An assessment quiz is just a form that’s used to gather information. But unlike a traditional lead generation form that’s used in marketing, assessment quizzes calculate some kind of score and display their results to the user. The results should be valuable to the user in some way, but the quiz maker can use them as well.
While the score can be numerical, it doesn’t have to be. For instance, you might create conditional results that output a paragraph of text or an image based on the user’s inputs. For this reason, assessment quizzes are powerful tools to make your site interactive and engaging.
For instance, a personality test (here’s an example) is a type of quiz that collects information from the user and presents it in a packaged form to help the user learn more about themselves. The results of the quiz are dependent on the user’s input.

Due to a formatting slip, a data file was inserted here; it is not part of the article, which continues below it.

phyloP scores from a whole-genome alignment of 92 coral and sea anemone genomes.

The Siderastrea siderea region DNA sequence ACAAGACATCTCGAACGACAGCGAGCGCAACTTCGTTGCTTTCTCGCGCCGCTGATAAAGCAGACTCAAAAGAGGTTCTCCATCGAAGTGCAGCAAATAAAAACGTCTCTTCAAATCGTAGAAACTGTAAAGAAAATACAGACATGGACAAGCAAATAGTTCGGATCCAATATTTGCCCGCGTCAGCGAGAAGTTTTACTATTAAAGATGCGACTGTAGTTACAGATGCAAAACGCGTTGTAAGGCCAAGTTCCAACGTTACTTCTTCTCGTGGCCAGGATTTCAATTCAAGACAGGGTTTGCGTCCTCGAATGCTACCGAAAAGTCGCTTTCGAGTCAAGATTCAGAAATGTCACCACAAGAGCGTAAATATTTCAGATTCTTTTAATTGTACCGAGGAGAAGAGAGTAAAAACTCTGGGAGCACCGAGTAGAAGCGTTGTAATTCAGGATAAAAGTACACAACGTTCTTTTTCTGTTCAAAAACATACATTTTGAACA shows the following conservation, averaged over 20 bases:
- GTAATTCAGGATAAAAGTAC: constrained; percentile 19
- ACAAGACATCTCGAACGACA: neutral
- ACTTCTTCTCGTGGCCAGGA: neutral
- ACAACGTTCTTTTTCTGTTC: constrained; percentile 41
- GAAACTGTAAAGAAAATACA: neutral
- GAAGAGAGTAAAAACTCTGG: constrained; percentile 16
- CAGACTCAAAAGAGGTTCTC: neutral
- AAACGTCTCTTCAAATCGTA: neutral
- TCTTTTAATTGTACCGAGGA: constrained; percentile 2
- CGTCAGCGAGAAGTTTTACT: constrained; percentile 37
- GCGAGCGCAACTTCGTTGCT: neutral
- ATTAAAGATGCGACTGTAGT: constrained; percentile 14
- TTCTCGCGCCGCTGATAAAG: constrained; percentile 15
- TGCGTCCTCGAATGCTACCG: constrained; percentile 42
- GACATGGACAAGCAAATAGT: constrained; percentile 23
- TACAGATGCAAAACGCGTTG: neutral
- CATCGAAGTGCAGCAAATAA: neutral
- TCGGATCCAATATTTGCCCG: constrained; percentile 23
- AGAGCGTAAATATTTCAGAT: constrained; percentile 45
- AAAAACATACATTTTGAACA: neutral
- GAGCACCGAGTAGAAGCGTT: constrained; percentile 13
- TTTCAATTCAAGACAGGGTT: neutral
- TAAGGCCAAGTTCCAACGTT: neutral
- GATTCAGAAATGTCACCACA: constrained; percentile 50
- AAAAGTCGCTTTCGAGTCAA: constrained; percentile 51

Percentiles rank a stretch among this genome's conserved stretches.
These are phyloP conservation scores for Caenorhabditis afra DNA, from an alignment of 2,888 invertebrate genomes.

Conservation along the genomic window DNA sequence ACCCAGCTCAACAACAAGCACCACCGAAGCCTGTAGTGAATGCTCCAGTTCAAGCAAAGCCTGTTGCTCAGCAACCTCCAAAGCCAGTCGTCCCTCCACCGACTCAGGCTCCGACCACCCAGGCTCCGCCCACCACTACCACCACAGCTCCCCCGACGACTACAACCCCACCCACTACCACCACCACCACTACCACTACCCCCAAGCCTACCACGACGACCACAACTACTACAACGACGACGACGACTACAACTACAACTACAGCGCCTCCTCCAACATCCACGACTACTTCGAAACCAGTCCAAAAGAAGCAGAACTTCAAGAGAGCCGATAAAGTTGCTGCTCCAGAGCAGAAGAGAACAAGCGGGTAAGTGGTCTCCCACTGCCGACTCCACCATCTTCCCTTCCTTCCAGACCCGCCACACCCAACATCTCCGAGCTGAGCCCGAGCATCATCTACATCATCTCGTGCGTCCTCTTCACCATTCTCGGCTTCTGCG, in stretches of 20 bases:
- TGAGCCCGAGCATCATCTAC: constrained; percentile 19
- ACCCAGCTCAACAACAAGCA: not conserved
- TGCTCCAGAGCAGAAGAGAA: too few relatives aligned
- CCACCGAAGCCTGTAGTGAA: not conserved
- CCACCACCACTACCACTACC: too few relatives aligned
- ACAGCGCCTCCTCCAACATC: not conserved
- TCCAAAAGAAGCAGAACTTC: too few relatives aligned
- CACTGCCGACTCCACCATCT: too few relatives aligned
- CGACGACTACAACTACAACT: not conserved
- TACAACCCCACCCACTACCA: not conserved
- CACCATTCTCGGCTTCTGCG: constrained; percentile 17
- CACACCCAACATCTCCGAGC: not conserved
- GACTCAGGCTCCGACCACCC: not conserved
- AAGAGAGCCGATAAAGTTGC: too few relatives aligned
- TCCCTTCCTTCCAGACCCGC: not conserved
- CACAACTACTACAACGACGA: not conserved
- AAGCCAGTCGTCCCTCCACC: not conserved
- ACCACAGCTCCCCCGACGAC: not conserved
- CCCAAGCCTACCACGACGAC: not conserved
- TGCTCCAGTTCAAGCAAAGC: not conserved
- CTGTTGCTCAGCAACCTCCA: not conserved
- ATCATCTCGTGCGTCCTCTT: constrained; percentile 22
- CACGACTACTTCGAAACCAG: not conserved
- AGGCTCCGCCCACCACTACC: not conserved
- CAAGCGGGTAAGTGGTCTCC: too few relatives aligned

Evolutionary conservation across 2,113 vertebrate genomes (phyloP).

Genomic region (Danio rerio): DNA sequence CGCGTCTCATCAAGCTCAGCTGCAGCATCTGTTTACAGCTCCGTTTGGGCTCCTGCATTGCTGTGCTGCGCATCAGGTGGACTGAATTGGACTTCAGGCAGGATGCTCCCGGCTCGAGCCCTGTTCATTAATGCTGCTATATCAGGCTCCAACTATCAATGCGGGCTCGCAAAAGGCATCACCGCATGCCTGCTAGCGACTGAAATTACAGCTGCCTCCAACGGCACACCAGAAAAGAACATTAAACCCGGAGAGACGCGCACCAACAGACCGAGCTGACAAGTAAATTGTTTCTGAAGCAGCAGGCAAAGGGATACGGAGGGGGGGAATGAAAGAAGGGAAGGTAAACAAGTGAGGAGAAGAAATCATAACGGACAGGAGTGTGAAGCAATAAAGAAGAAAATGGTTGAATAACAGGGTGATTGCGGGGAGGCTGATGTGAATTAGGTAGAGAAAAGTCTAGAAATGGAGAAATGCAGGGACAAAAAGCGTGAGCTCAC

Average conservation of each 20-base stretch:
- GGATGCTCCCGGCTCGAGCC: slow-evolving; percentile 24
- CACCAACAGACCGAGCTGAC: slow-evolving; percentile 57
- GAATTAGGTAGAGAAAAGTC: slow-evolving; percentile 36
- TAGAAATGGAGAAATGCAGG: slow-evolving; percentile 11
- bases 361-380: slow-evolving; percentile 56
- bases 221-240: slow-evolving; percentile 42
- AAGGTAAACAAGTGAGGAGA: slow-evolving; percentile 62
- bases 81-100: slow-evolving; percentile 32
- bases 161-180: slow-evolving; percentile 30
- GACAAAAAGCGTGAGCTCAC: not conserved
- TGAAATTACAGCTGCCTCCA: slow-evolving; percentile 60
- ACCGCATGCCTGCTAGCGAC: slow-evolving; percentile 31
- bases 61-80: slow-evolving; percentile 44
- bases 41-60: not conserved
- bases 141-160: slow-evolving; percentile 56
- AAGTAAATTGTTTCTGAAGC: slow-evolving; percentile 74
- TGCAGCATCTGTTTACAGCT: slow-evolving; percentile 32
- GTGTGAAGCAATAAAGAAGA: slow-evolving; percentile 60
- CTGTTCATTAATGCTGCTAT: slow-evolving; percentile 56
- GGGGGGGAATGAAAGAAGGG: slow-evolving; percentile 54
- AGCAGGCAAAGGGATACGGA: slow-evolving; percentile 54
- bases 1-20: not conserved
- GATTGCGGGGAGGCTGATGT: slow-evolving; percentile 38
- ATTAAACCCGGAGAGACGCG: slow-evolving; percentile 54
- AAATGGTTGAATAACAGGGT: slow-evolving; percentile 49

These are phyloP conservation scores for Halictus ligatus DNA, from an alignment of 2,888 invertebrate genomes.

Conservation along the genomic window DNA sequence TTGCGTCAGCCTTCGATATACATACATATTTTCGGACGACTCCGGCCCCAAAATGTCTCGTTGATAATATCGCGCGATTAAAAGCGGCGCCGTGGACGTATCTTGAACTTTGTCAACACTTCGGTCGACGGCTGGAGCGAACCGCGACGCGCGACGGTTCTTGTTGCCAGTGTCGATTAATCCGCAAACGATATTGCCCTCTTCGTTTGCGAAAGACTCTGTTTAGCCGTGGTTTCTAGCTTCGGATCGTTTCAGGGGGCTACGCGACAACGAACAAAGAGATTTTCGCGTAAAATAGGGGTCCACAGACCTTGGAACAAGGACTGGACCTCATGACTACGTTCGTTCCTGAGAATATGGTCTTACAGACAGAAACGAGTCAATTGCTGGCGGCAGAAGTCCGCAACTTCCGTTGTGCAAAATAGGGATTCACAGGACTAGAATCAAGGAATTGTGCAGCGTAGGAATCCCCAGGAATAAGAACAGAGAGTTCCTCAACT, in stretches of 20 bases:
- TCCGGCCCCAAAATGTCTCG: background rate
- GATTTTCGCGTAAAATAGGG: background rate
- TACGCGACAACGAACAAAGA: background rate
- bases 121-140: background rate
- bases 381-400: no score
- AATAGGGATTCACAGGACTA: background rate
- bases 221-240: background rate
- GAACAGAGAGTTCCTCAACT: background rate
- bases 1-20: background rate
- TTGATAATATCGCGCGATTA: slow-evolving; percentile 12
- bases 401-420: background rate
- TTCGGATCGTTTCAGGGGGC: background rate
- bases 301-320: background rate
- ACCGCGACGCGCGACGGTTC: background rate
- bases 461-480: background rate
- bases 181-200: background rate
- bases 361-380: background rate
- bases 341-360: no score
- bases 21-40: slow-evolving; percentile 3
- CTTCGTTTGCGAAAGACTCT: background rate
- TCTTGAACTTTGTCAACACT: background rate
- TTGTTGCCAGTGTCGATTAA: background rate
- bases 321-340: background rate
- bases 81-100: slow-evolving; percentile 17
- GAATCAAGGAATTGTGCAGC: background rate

In this article, we’re going to discuss the benefits of assessment quizzes, show you how to make your own, and offer some best practices.Assessment quizzes are powerful tools to make your site interactive and engaging. Click To Tweet
The Benefits of Assessment Quizzes
Why should you make and use quizzes on your site? Let’s go over the benefits:
Quizzes direct users to the right kind of content
Instead of asking your users to browse your site looking for answers to their problems, quizzes can direct them straight to what they need. Simply ask a few questions and provide a link based on their response.